Simon Horton: Negotiating your L&D budget successfully

We all know that in tough economic times, the typical business response is to cut discretionary expenditure, the first of which to go is L&D. Yet we in L&D also know that this is not the best response. To survive in a market downturn, you need to perform better than before, which means upskilling. How else can you do more with less?

And yet, I have rarely seen this case to be effective. Why? Because it ignores J.P. Morgan’s maxim, “People buy for very good reasons. And then there is the real reason.”

Let us look at what this means in terms of securing your L&D budget.

Very good reasons

What are the good reasons? They are all of the commercially sound explanations that involve business strategies, KPIs, ROIs and other TLAs. The kind of reasoning people are very happy to bandy about during meetings to show how business-minded and commercially aware they are.

Now, it is not that we should ignore them; we have to provide these too. But this article will take them for granted. It will assume you understand your organisation’s strategic objectives and how that breaks down into targets for each department and team you work with. It will assume you sit down with the business and, for any intervention, you baseline in accordance with their KPI, you define controls, you convert learning outcomes to monetary values. It will assume you do all this in conjunction with the business, management and employees, giving them ownership of the results as much as yourself.

All of this is a given.

The real reasons

But what happens when you do all of this and the answer is still “No”? You need to find a different logic and you will find that in J.P. Morgan’s “real” reason.

Remember that your budget decision-maker is human (probably, it’s worth double-checking) and human beings have different drivers to spreadsheets. You need to find out what those drivers are: there you will find the real reason.

Humans have worries and stresses. If your programme solves any of these for your decision-maker, you will get your budget. Humans have ambitions. If your programme helps the decision-maker with their ambitions, you will get your budget. Humans have vanities. If your programme helps the decision-maker look good in front of their people (their boss, their boss’s boss, their customer, their peers), you will get your budget. Humans have jealousies. I am loath to say it but if your programme helps the decision-maker get one up on his peers, you will get your budget.

Humans don’t care about KPIs. That might surprise you because they act as if they do. In reality, humans care about them only if achieving that KPI brings a more important benefit. Like a bonus or a promotion or any of the drivers mentioned above.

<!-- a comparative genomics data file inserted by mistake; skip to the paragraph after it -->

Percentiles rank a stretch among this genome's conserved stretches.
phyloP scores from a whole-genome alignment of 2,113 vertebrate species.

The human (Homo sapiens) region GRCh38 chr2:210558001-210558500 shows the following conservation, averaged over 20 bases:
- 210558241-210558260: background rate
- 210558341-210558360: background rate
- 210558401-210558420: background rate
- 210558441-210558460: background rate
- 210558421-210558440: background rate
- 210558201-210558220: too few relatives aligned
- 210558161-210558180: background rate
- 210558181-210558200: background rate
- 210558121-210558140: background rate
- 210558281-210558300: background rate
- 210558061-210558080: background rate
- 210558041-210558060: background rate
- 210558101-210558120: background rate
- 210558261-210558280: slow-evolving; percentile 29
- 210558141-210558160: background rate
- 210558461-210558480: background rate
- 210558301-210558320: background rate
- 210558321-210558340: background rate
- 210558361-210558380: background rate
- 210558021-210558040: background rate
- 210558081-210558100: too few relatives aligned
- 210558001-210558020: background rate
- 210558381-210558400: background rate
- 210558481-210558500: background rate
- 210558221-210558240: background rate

What if we don’t…

Now, benefits are one thing. But if we are being realistic, most management is less motivated by benefits than by risk-aversion. So also put your case in terms of the risk of what may happen if you don’t upskill. Left behind by competition, smaller and smaller share of market, bloodshed in cost-cutting race to the bottom. And so on. Don’t hold back!

Of course, you would have done your SWOT analysis for the organisation in the marketplace (one of those givens, remember?) but if you want to persuade someone, do a SWOT analysis for them. If you are trying to persuade your boss, what are the opportunities they are eyeing up? What are the threats that worry them? What are their strengths and weaknesses with respect to these? Now frame your argument in terms of these and you are much more likely to get agreement.

Only we don’t say these real reasons out loud, of course. We say the very good reasons aloud, but leave the real reasons there to be inferred.

It’s true, sometimes our boss is not quite as intelligent as we would like them to be and they don’t actually make that inference, no matter how obviously it is to their benefit. In which case, cough loudly, nudge their elbow, wink, do whatever you have to do to make sure they get the point.

One more thing

Oh, and humans have egos too and this is important. In general, there is one thing you do with egos: boost them. Especially if they decide your budget.

Tell them what a good idea of theirs it is. Let them take the credit for it, let them take the credit for the results, then they really will champion it as though it was theirs. Tell them what a great manager they are and tell them how they make such good decisions. Not only will they give you your budget, you will probably get promoted too!

Does all this sound too Machiavellian? Well, remember, you only need to do this if the business logic is not enough. If you make a sound business case and it is accepted, fine. But if it is rejected, the decision will be based on a different rationale, and it is that rationale which you need to address.

After all, we are only human.

The Author

Simon Horton is the author of Negotiation Mastery: Tools for the 21st Century Negotiator (£12.99), available now from Amazon and high street bookstores. Simon is a negotiation skills expert, and has worked with hostage negotiators, top law firms, tier one banks, and the purchasing departments of some of the largest manufacturing companies in the world. He runs Negotiation Mastery Ltd, a centre of excellence in the field of negotiation.

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